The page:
Gene Lees (1928-2010), a prolific jazz book author, biographer, critic, magazine writer, newsletter publisher, composer and lyricist whose emotional writing style set him apart from many of his peers, died April 22nd at his home in Ojai, CA. He was 82.
Though trained as a newspaperman, Gene wasn't a jazz journalist in the traditional sense and never really considered himself one. Instead, Gene was more accurately a poet-storyteller whose close personal relationships with jazz musicians and his incisive understanding of the creative mind gave him an enormous edge. Like many jazz writers of his generation, Gene was a literary impressionist and a generous raconteur who sought to provide jazz fans with a finer understanding of a world they thought they knew.
Gene was a passionate romantic, but he never romanticized his subjects. He loved jazz but deftly avoided glamorizing or selling the music or musicians to readers. Instead, Gene’s books (such as Meet Me at Jim and Andy’s, Cats of Any Color, or Waiting for Dizzy) and his newsletter (Jazzletter) were deeply moving personal works that were packed with authoritative detail and insights. Gene's passion was infectious, often sending readers to record stores to learn more.
If Gene's contribution to jazz had been merely authoring more than 10 books, his legacy would be intact. But Gene also was a solid composer and celebrated lyricist. He wrote the words to Antonio Carlos Jobim’s [pictured] Corcovado, Song of the Jet and The Dreamer as well as Bill Evans’ Waltz for Debby. Gene was close with Evans, rooming with him in New York on West End Avenue in the early 1960s. Gene’s liner notes to Bill Evans: The Solo Sessions (Vol. 2), written after the pianist's death, remain among the most harrowing about the troubled musician.
I spoke with Gene by telephone from time to time since the late 1990s and as recently as a few months ago. At the end of each conversation, I would ask him the same nagging question: "When are you going to write your Bill Evans memoir?" A pause and sigh on Gene's end would follow. "I should, but it's just too painful a period," Gene would say about the years he spent with Evans trying to get him to kick his drug habit.
Gene will be missed by all jazz writers who struggle to strike the right balance between adoration and reportage. And hopefully somewhere in Gene’s home is that Bill Evans manuscript.
Here's Bill Evans playing Yesterday I Heard the Rain, which was composed by Armando Manzanero with words by Gene Lees—but the music always reminds me of Gene...
Johnny Mandel. I caught up with composer-arranger Johnny Mandel last week by phone. He's excited about his upcoming three-night New York appearance at Jazz at Lincoln Center in May. He will be conducting the DIVA Jazz Orchestra headed by drummer Sherrie Maricle. The big band will be performing Johnny's compositions and arrangements. The gig will be recorded by Arbors Records. Go here to learn more about the JALC event and for ticket information.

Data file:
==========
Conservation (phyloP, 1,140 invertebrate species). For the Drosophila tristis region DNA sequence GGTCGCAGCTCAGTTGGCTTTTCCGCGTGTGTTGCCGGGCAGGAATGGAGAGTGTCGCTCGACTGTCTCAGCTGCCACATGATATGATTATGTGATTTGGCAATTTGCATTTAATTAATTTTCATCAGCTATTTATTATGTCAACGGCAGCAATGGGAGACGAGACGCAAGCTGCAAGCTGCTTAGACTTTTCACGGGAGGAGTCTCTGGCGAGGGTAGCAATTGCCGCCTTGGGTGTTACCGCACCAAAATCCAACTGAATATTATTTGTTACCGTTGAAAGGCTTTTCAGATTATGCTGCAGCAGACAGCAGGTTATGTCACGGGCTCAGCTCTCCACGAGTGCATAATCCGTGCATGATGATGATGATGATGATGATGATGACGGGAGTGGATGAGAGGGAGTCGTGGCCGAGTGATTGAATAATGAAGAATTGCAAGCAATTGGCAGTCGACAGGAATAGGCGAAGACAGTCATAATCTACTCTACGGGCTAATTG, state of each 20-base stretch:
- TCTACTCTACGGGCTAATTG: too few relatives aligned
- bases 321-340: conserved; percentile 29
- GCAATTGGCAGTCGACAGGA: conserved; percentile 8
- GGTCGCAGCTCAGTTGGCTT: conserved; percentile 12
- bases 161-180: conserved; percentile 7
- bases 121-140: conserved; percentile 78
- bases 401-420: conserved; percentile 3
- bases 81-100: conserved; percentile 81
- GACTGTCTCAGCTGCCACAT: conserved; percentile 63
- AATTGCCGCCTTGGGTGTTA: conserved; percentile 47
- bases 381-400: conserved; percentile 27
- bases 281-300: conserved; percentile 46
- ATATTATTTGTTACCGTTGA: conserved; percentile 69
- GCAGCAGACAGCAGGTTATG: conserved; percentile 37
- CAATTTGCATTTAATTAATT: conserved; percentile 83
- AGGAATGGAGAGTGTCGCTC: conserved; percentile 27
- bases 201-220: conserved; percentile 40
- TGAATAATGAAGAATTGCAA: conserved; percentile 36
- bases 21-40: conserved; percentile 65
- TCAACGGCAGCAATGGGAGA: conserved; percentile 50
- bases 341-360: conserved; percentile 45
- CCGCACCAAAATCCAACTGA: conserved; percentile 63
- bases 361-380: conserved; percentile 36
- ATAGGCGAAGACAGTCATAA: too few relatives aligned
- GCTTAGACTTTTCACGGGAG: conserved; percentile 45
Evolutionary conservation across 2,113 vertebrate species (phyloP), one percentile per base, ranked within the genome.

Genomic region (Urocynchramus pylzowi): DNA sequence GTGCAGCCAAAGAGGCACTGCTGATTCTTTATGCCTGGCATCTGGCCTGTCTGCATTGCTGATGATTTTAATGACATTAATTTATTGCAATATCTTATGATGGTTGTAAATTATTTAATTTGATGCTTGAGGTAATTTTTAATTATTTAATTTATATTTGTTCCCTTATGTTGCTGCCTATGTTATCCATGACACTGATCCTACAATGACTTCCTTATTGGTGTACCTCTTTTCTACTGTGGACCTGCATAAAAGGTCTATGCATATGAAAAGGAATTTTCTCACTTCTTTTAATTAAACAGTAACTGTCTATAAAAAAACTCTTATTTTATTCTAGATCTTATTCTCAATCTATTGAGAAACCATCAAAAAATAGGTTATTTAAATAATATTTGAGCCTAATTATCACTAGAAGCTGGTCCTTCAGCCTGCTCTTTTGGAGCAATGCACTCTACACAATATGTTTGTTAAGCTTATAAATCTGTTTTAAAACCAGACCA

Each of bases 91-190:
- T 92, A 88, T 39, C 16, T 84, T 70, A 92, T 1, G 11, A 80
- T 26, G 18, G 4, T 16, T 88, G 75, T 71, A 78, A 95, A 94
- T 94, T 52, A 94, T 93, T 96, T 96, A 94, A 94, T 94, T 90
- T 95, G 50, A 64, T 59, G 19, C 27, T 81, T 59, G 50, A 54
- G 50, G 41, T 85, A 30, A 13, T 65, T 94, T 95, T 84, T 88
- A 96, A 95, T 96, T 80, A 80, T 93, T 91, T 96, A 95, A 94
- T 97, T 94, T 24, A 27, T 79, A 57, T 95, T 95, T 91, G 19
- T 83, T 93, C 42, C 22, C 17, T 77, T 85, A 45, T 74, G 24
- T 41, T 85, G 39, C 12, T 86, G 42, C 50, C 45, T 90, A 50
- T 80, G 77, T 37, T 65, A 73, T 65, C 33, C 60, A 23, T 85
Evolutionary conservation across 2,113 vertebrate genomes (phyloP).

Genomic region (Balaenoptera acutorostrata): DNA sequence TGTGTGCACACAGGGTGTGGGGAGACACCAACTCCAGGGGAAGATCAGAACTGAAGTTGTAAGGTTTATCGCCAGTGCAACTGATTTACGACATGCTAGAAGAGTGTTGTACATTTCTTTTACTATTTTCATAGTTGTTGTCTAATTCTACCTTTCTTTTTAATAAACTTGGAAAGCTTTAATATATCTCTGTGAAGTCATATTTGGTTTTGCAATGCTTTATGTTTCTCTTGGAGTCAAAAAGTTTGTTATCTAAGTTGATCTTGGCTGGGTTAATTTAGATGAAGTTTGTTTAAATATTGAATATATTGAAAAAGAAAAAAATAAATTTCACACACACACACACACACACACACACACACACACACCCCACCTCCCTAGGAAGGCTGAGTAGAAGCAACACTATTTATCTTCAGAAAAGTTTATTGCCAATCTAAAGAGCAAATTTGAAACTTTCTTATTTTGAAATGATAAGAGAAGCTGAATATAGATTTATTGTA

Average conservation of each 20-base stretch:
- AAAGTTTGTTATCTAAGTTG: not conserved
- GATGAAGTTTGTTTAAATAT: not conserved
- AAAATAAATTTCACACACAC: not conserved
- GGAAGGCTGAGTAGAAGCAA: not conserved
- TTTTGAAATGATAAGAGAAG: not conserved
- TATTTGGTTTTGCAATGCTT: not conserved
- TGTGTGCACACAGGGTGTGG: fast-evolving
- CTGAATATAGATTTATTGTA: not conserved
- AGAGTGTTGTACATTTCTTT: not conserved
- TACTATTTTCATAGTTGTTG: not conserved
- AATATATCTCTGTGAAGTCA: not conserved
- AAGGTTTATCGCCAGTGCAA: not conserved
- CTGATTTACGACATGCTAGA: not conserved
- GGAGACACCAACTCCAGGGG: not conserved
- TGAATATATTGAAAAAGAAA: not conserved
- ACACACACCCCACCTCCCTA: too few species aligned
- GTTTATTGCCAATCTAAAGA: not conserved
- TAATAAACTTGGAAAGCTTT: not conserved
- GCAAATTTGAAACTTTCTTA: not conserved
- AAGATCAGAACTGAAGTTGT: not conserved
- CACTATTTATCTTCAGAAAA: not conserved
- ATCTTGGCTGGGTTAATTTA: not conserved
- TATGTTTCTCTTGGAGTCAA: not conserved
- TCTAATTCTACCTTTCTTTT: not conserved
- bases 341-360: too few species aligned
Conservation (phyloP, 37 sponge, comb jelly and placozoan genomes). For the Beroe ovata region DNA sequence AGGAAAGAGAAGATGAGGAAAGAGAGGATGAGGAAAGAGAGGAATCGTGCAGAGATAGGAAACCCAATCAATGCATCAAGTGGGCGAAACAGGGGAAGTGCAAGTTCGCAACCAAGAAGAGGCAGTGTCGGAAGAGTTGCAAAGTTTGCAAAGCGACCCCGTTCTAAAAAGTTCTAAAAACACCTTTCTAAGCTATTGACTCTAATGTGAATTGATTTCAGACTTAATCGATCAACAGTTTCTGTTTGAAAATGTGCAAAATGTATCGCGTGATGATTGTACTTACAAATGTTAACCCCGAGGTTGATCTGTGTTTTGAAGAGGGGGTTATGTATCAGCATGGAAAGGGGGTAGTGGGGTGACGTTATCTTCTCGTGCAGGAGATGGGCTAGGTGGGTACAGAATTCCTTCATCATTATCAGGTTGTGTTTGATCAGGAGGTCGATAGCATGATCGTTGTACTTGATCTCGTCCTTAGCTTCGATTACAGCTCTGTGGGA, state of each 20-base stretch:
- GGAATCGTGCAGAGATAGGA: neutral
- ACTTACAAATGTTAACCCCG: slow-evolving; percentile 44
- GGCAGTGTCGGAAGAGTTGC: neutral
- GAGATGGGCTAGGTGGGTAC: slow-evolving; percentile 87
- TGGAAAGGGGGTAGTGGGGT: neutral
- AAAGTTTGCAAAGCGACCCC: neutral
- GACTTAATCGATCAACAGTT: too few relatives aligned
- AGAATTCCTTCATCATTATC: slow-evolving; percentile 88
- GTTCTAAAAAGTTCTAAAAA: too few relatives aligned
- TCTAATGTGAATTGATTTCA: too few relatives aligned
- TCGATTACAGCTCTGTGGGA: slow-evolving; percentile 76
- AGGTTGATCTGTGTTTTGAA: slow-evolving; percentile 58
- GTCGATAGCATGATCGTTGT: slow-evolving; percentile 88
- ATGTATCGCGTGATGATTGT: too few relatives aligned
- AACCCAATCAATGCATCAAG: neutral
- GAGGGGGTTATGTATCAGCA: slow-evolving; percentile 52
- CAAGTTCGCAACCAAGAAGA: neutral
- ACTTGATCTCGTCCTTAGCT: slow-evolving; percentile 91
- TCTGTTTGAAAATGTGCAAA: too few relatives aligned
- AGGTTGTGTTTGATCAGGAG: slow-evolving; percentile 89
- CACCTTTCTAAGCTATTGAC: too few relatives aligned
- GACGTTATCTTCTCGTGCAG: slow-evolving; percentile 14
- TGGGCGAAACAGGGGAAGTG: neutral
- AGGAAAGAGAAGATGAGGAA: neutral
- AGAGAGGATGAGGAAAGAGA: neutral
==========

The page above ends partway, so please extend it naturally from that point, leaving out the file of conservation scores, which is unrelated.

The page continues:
Dexter Gordon. Maxine Gordon, Dexter Gordon's wife, has started a blog about the late tenor saxophonist. To view the blog and Maxine's most recent entry on the Library of Congress' acquisition of Gordon's personal recordings, go here.Johnny Pate. The great bassist and arranger has his own site, Pate's Place, where you'll find information about him as well as sound clips of his recordings. Go here.
"Marc Myers' JazzWax blog is worlds beyond anything the ubiquitous Leonard Feather or the unfortunate James Lincoln Collier ever brought to the jazz history table."
Wow, those are big shoes. I'm humbled. By the way, if you're unfamiliar with Raymond's 'Tis Autumn: The Search for Jackie Paris, buy it here or rent it from Netflix. To me, it's still one of the finest jazz documentaries ever made.
To read Raymond's Salon column, go here.
CD discoveries of the week: Good big bands are rare these days for obvious reasons. They're prohibitively expensive and it's hard to get the same players to show up for rehearsals. Earl MacDonald has found a magic formula on his new CD Re: Visions: Works for Jazz Orchestra. MacDonald, director of jazz studies at the University of Connecticut, wrote six of the nine tracks and arranged them all. In 2002, he won the Sammy Nestico Award for outstanding big band arranging, and it's easy to hear why. Every single track has been carefully thought out and there's zero rambling or solo padding. Just smart, economical writing and fabulous blowing. I'm a big fan of Mr. Sunshine and Joshua. You'll find Re: Visions (Death Defying) here.
Ellen Rowe is no wallflower. On her new CD, Wishing Well, the pianist plays with firm resolve and determination. Tracks like the uptempo Tick Tock and the reflective Night Sounds (dedicated to her late brother Tim) are prerfect examples of Rowe's solid touch and originality. The more I listened to her CD, the more I was curious about where her musical tenacity and strength comes from. Flipping over her bio, I noticed Rowe is a marathon runner and mountain climber with a few serious peaks under her belt. You can hear the competitiveness throughout the album, especially when she's joined by Andrew Bishop and Andy Haefner on saxophones. You'll find Wishing Well (PKO) here.
Oddball album cover of the week: I'm not quite sure what Billy May was thinking, but he must have been paid a pretty penny by Capitol to suit up in this El Gran Maestro garb. The album's jazz standards were all given the cha-cha-cha treatment. The last line of the album's liner notes pretty much says it all: "Only the beat has been changed to protect the innocent."